4. Luciano – Where There Is Life (1995)last.fm

Though he scored a Grammy nod for his 2002 album, A New Day, his best album,Where There Is Life was surprisingly not deemed worthy of similar acclaim for the 1996 awards. The Philip ‘Fattis’ Burrell produced album featured some of Reggae’s biggest hits, including It’s Me Again Jah,Who Could It Be and Lord Give Me Strength. It was a shame considering how popular many of the songs were in the mainstream and the album would have presented a strong challenge to the eventual winner, Boombastic by Shaggy.

3. Sizzla – Da Real Thing (2002)

3. Sizzla - Da Real Thing (2002)

3. Sizzla – Da Real Thing (2002)reggaeville.com

Though he already had hit albums like the aformentioned Praise Ye Jah, Sizzla Kalonji never truly broke out as an international mainstream star until his 2002 album, Da Real Thing came out, which produced the mother-loving anthem, Thank You Mama, Just One of Those Days, Solid As a Rock and a bevy of others.

He put himself out there as Reggae’s next big star, but his star apparently did not shine enough to earn a look from the Grammy selection committee the following year, whenLee ‘Scratch’ Perry took home the honor. A surprising omission to say the least.

2. Buju Banton – Til Shiloh (1995)

2. Buju Banton - Til Shiloh (1995)

2. Buju Banton – Til Shiloh (1995)File photo

How Buju Banton’s greatest album to date did not earn a Grammy nomination is, in my opinion, one of the greatest travesties in Reggae music.

This undoubted classic featured worldwide hits such as Untold Stories, Not an Easy Road, Wanna Be Loved, Murderer andChampion. Though he would later score five more nominations, including winning the 2011 Best Reggae Album honor for Rasta Got Soul, Til Shiloh without question should have been nominated and would have made contention for the 1996 Reggae Grammy a lot more interesting.

1. Shaggy – Hot Shot (2000)

1. Shaggy - Hot Shot (2000)

1. Shaggy – Hot Shot (2000)File photo

As eye-popping as Buju’s omission was, however, there was no greater shock than when one of Jamaican music’s best-selling albums of all-time was snubbed for the 2001 Reggae Grammy.

Shaggy’s Hot Shot not only produced international hits like Angel (w/ Rayvon) andIt Wasn’t Me (w/ Rik Rok), the album was certified diamond in the U.S., with close to 10 million records sold there and over 20 million worldwide.

Despite the fact It Wasn’t Me was nominated for the Best Pop Collaboration w/ Vocal, what seemed like a shoe-in for a nomination and a possible victory in 2001 (Beenie Man’s Art and Life won that year) for Hot Shot was snubbed by the academy. It remains a mystery how one of Jamaican music’s best commercial successes – topping the Billboard 200 chart and U.K. Albums Chart – never received the call up it deserved for music’s greatest prize.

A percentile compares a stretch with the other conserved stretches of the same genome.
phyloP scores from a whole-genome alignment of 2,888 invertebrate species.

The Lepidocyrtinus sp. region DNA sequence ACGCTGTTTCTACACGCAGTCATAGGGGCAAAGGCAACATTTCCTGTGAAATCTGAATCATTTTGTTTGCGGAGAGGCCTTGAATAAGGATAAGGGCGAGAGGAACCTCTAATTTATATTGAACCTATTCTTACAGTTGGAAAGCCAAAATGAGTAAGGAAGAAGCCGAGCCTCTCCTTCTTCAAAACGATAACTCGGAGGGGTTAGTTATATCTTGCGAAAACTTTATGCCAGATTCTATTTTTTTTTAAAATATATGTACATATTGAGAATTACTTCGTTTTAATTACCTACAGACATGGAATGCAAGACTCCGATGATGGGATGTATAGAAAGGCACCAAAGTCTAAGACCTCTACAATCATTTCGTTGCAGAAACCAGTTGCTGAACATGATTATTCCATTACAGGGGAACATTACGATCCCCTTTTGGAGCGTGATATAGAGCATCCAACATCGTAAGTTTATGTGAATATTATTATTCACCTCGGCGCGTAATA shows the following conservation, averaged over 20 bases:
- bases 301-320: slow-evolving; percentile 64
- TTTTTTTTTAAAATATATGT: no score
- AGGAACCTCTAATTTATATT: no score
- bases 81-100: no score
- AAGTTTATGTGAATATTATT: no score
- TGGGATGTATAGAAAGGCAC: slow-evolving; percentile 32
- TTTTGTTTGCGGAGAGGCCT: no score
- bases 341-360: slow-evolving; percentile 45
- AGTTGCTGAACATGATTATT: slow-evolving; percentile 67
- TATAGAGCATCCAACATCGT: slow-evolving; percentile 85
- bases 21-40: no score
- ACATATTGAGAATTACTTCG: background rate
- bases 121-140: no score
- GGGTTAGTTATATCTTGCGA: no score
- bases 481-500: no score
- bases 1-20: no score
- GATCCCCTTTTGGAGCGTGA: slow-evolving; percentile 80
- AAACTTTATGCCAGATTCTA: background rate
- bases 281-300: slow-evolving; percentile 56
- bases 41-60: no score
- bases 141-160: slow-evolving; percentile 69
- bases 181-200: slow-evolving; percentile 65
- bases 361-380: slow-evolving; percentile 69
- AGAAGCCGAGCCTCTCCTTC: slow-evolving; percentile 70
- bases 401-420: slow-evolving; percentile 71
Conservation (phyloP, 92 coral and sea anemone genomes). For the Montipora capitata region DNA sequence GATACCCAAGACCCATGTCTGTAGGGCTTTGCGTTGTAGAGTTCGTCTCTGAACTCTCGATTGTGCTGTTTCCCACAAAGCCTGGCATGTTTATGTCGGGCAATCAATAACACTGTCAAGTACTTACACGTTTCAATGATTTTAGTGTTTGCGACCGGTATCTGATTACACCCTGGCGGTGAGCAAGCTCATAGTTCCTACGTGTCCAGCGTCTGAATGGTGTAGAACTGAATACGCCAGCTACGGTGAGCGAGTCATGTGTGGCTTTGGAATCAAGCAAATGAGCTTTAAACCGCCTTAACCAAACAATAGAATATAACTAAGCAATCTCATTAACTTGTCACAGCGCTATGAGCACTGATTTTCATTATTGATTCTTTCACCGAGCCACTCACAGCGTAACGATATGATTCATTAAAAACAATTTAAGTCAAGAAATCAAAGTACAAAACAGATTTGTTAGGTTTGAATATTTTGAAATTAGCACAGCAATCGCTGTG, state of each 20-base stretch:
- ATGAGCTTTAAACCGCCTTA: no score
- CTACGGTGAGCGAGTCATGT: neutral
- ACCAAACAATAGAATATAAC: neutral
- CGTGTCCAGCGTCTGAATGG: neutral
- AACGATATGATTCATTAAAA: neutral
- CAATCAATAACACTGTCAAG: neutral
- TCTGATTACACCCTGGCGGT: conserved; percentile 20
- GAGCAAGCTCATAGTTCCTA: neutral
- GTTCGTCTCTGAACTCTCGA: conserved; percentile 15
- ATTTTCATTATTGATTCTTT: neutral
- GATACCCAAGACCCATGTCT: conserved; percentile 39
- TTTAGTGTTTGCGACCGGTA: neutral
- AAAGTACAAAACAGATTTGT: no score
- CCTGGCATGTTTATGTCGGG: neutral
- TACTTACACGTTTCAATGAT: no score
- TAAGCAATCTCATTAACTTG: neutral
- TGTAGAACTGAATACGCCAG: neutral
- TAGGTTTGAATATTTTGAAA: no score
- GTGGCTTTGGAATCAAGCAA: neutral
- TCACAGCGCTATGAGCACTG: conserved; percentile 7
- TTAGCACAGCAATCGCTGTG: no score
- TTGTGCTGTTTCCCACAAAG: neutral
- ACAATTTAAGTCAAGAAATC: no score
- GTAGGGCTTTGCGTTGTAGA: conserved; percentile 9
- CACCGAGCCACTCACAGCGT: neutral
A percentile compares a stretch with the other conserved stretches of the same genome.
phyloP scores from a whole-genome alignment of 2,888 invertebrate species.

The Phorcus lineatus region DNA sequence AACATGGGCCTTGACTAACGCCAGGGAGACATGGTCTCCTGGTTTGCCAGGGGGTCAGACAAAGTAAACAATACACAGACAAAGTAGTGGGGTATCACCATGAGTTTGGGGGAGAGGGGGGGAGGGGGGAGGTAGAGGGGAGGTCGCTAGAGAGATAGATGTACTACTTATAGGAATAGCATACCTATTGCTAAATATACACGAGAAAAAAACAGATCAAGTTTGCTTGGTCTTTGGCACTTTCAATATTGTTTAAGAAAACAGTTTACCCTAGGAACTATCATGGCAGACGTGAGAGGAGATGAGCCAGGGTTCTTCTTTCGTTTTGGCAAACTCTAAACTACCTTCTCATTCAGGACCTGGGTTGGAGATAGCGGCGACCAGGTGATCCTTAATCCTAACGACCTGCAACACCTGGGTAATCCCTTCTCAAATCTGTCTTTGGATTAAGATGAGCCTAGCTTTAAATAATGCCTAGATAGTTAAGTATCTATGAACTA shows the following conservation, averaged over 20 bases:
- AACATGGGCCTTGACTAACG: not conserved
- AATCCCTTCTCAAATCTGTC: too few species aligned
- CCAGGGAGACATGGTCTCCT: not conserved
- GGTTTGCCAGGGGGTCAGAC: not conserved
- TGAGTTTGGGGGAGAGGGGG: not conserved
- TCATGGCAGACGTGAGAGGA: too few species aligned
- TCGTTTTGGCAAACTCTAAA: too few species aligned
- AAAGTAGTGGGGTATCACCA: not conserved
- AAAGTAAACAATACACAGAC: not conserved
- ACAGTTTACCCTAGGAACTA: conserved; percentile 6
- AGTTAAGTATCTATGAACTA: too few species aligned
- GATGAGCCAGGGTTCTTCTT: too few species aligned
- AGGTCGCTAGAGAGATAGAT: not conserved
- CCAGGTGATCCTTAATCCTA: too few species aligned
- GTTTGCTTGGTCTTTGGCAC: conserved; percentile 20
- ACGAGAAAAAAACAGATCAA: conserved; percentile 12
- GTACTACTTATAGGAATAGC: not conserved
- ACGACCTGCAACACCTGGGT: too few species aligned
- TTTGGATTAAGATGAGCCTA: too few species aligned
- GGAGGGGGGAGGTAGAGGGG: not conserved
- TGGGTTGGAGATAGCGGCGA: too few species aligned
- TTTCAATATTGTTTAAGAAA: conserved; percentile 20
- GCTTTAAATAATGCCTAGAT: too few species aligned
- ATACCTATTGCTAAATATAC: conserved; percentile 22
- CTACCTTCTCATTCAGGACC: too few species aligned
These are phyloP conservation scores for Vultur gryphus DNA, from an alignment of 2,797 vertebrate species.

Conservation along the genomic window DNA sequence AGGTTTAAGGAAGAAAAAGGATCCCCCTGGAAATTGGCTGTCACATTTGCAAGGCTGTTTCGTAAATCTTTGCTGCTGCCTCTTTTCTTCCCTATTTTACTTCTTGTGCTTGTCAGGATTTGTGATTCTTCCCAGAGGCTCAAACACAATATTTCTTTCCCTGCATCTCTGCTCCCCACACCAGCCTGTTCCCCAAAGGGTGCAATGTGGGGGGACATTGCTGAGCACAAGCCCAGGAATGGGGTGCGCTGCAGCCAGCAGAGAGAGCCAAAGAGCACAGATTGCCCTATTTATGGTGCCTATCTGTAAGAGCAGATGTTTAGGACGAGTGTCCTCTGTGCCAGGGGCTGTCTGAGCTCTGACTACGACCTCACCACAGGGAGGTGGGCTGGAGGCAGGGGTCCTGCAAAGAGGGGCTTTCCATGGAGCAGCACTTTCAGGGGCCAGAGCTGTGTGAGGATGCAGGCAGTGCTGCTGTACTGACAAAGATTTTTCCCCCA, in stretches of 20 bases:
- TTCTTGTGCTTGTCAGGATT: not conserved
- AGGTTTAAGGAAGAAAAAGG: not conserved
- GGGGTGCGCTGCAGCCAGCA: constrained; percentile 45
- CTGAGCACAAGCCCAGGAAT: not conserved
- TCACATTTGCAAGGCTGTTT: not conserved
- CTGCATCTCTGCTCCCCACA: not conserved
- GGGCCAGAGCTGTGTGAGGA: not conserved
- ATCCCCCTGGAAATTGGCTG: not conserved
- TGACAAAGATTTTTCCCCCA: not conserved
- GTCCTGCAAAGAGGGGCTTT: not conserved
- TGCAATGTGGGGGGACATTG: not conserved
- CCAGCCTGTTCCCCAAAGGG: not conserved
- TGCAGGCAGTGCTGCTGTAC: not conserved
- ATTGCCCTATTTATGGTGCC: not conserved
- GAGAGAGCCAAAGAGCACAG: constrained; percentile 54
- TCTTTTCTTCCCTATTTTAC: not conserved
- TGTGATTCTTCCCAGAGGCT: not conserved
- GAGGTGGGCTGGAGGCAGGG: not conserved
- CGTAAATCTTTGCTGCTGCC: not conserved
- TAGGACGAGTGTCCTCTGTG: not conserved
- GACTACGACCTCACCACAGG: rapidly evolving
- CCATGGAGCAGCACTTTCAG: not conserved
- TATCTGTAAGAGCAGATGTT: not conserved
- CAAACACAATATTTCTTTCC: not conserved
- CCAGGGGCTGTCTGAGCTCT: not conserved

Snoop Lion, Sizzla amongst finalists for Reggae Grammy

Snoop Lion (left) and Sizzla (right) are both first time nominees for a Best Reggae Album Grammy award.

Snoop Lion (left) and Sizzla (right) are both first time nominees for a Best Reggae Album Grammy award.

by Jodee Brown

After temporarily ditching hardcore lyrics for songs about unity and anti-violence, Snoop Dogg has seen his Reggae efforts rewarded by The Recording Academy as he was named one of five finalists on Friday for the Best Reggae Album award at next year’sGrammy Awards.

The artist, whose real name is Calvin Broadus, is being nominated for his album, Reincarnated, released in April while using the Snoop Lion moniker. The album, which features collaborations with Mavado, Popcaan, Mr. Vegas, Drake and Miley Cyrus amongst others, was the best-selling Reggae album in the United States this year, with over 21,000 copies sold in its debut week and, to date, has sold well over 50,000 copies there.

Despite criticism from legendary Jamaican artists such as Bunny Wailer and Lady Saw, the album received a number of positive reviews. However, the Snoop Lionact appears to have been cut, at least for the time being, as he recently changed his name again, to Snoopzilla.

Another artist receiving his first Reggae Grammy nod is Sizzla Kalonji for his album, The Messiah. Having recorded over 70 albums in his career, it is the first chance he will have a music’s most prestigious award. The Messiah features 15 tracks, including Chant Dem Down and Psalm 121.

Beres Hammond is also amongst the finalists, securing his first nomination since 2002 with his One Love, One Life double album, featuring the hit single, In My Arms.

The other two contenders for the Best Reggae Album award are four-time winner, Ziggy Marley for Ziggy Marley in Concert and Sly and Robbie and the Jam Masters with Reggae Connection.

The 56th Grammy Awards will take place on January 26 at the Nokia Theatre in Los Angeles.